Again, some of my darkest predictions about the new health care law are coming true. With businesses again clamoring for corporate tax reduction, the go-to in Pay-Go-obsessed Washington are the affordability subsidies for people who will be using the new health care exchanges.
Senate Majority Leader Harry Reid declared that he supported the House Republicans’ decision to pay for the repeal of the very unpopular 1099 provision by significantly increasing the amount of affordability tax credits an individual would need to pay back to the IRS if his or her income fluctuated during the year.
During the health care reform fight, I felt the most critical thing was to focus on getting the underlying structure right–whether there is a public option, design of the risk adjuster, state waiver, size of Medicaid expansion, and a national exchange versus state exchanges. I strongly disagreed with writers like Nate Silver and Kevin Drum, who thought much more focus should be put on the size of the affordability tax credits, because I always viewed those credits as a very convenient pool of money for Congress to slowly drain, since it was meant for only a relatively small group of politically weak lower-income people.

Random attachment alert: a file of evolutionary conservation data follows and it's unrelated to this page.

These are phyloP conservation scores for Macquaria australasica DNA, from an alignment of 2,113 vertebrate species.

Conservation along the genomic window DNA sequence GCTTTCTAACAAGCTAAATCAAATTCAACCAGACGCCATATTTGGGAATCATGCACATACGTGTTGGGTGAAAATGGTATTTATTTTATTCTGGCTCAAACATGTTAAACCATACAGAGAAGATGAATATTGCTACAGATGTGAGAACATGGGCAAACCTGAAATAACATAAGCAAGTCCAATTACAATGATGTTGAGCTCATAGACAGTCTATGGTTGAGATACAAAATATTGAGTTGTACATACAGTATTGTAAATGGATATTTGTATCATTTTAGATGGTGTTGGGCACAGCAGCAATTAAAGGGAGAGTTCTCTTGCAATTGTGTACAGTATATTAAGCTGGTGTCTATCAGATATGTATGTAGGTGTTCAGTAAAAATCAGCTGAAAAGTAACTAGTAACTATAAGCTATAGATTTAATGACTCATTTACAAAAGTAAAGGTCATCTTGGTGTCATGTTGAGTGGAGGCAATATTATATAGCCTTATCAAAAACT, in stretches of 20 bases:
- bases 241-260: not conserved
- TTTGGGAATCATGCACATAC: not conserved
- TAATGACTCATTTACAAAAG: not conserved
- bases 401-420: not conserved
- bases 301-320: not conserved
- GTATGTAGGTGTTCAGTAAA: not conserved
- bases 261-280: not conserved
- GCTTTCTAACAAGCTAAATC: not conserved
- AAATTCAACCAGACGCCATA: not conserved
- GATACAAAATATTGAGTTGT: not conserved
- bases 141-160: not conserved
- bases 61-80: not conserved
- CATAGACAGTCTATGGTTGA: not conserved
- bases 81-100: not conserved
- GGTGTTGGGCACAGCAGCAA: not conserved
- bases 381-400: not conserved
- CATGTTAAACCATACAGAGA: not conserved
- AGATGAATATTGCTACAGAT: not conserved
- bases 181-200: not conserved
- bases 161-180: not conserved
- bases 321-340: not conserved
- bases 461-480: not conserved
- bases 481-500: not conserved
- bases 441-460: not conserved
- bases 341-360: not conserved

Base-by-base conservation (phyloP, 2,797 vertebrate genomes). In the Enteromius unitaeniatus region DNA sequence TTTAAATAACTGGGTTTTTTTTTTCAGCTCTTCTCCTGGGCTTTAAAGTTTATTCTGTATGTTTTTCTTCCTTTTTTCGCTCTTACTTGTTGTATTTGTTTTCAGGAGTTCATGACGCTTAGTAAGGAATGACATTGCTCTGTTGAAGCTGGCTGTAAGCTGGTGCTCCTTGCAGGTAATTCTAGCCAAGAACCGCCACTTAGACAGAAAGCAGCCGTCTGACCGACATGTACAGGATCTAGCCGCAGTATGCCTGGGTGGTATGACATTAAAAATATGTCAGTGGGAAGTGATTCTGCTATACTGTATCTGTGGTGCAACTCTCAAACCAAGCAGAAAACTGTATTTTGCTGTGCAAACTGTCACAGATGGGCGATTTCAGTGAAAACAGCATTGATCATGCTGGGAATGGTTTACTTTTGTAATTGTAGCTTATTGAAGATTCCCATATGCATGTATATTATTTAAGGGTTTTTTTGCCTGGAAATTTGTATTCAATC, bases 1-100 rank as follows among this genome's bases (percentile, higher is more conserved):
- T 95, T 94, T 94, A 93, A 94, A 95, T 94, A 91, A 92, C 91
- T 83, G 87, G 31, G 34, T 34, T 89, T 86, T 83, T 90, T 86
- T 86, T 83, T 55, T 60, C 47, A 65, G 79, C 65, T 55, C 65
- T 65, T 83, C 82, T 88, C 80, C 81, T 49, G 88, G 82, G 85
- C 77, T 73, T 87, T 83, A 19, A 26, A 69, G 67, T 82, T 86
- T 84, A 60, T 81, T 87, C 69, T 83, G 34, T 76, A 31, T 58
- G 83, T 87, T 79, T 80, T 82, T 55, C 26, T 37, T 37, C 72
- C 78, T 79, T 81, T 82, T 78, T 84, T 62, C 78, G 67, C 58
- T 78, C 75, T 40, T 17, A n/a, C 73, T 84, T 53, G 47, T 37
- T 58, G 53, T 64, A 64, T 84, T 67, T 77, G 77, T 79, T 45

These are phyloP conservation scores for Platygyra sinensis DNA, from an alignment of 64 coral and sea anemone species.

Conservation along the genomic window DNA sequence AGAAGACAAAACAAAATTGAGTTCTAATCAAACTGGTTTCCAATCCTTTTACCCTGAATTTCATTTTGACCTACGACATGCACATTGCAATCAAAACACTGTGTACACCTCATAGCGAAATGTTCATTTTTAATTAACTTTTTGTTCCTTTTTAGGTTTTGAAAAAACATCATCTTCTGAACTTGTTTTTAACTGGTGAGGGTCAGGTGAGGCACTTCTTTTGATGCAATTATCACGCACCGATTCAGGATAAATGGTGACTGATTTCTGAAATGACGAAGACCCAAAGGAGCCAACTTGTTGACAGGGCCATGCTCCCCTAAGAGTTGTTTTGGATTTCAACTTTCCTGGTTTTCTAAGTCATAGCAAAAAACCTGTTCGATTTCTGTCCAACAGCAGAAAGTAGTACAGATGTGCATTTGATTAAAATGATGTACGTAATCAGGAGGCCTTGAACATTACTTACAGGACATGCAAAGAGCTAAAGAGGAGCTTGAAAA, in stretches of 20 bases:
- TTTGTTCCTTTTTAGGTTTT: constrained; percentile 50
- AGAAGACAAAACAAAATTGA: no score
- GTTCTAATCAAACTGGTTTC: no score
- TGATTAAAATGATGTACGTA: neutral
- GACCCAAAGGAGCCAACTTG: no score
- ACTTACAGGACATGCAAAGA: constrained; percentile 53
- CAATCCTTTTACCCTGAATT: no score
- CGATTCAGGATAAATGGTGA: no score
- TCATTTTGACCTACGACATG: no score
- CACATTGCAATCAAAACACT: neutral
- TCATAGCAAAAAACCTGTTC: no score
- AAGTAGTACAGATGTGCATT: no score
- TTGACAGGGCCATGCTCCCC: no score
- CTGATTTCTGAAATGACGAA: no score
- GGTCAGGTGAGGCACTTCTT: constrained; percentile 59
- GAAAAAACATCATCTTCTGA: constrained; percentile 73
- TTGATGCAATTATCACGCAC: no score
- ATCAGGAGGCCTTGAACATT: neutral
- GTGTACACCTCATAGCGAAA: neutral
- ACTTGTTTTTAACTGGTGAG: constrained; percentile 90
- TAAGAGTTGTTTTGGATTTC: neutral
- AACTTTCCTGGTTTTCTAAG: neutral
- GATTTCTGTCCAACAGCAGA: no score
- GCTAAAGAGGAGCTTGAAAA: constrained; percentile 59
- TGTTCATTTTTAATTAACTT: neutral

One of my biggest fears was that, because the new law didn’t implement real structural cost control reforms, when future Congresses wanted to reduce costs, instead of taking on the clear waste in the organized health care industry—one with powerful lobbyists–they would instead go the easy route of just slashing the affordability tax credits.
It appears I was wrong only to the extent that I was overly optimistic. I thought these cuts would start happening in a few years, but it has already taken place twice, less than a year after the law was signed.